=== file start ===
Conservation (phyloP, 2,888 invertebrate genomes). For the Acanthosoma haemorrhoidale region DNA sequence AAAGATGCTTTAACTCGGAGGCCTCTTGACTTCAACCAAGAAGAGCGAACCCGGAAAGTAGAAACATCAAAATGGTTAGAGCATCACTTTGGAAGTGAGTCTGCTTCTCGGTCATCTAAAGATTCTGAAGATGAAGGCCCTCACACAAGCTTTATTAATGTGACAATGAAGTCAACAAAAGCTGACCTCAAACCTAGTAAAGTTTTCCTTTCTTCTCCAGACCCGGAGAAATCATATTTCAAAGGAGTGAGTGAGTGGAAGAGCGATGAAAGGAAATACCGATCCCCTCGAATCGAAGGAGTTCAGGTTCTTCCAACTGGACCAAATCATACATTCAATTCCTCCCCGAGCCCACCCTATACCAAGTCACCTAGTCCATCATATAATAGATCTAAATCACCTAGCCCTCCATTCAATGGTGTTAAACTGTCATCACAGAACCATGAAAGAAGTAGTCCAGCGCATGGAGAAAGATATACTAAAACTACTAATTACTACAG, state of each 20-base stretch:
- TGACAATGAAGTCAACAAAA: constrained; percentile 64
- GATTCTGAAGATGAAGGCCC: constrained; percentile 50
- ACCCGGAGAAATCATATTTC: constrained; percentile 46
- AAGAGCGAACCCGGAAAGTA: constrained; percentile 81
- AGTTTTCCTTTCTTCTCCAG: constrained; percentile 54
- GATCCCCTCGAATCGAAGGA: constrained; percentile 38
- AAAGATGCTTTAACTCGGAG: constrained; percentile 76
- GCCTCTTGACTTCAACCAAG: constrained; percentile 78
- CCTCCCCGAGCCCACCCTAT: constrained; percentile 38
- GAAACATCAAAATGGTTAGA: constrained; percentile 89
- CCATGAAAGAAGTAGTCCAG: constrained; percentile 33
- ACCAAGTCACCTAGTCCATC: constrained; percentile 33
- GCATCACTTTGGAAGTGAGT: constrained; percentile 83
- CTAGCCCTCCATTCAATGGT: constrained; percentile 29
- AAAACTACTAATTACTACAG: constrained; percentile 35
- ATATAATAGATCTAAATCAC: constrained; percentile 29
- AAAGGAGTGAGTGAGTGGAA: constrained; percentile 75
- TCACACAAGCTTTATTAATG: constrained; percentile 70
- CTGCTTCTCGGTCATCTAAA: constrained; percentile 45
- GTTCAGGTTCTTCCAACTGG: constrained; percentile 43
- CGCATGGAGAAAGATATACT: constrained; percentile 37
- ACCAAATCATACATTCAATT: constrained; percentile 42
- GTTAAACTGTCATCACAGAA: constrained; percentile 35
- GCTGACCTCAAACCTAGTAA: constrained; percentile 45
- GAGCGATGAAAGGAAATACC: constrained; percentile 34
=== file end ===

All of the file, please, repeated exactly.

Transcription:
Conservation (phyloP, 2,888 invertebrate genomes). For the Acanthosoma haemorrhoidale region DNA sequence AAAGATGCTTTAACTCGGAGGCCTCTTGACTTCAACCAAGAAGAGCGAACCCGGAAAGTAGAAACATCAAAATGGTTAGAGCATCACTTTGGAAGTGAGTCTGCTTCTCGGTCATCTAAAGATTCTGAAGATGAAGGCCCTCACACAAGCTTTATTAATGTGACAATGAAGTCAACAAAAGCTGACCTCAAACCTAGTAAAGTTTTCCTTTCTTCTCCAGACCCGGAGAAATCATATTTCAAAGGAGTGAGTGAGTGGAAGAGCGATGAAAGGAAATACCGATCCCCTCGAATCGAAGGAGTTCAGGTTCTTCCAACTGGACCAAATCATACATTCAATTCCTCCCCGAGCCCACCCTATACCAAGTCACCTAGTCCATCATATAATAGATCTAAATCACCTAGCCCTCCATTCAATGGTGTTAAACTGTCATCACAGAACCATGAAAGAAGTAGTCCAGCGCATGGAGAAAGATATACTAAAACTACTAATTACTACAG, state of each 20-base stretch:
- TGACAATGAAGTCAACAAAA: constrained; percentile 64
- GATTCTGAAGATGAAGGCCC: constrained; percentile 50
- ACCCGGAGAAATCATATTTC: constrained; percentile 46
- AAGAGCGAACCCGGAAAGTA: constrained; percentile 81
- AGTTTTCCTTTCTTCTCCAG: constrained; percentile 54
- GATCCCCTCGAATCGAAGGA: constrained; percentile 38
- AAAGATGCTTTAACTCGGAG: constrained; percentile 76
- GCCTCTTGACTTCAACCAAG: constrained; percentile 78
- CCTCCCCGAGCCCACCCTAT: constrained; percentile 38
- GAAACATCAAAATGGTTAGA: constrained; percentile 89
- CCATGAAAGAAGTAGTCCAG: constrained; percentile 33
- ACCAAGTCACCTAGTCCATC: constrained; percentile 33
- GCATCACTTTGGAAGTGAGT: constrained; percentile 83
- CTAGCCCTCCATTCAATGGT: constrained; percentile 29
- AAAACTACTAATTACTACAG: constrained; percentile 35
- ATATAATAGATCTAAATCAC: constrained; percentile 29
- AAAGGAGTGAGTGAGTGGAA: constrained; percentile 75
- TCACACAAGCTTTATTAATG: constrained; percentile 70
- CTGCTTCTCGGTCATCTAAA: constrained; percentile 45
- GTTCAGGTTCTTCCAACTGG: constrained; percentile 43
- CGCATGGAGAAAGATATACT: constrained; percentile 37
- ACCAAATCATACATTCAATT: constrained; percentile 42
- GTTAAACTGTCATCACAGAA: constrained; percentile 35
- GCTGACCTCAAACCTAGTAA: constrained; percentile 45
- GAGCGATGAAAGGAAATACC: constrained; percentile 34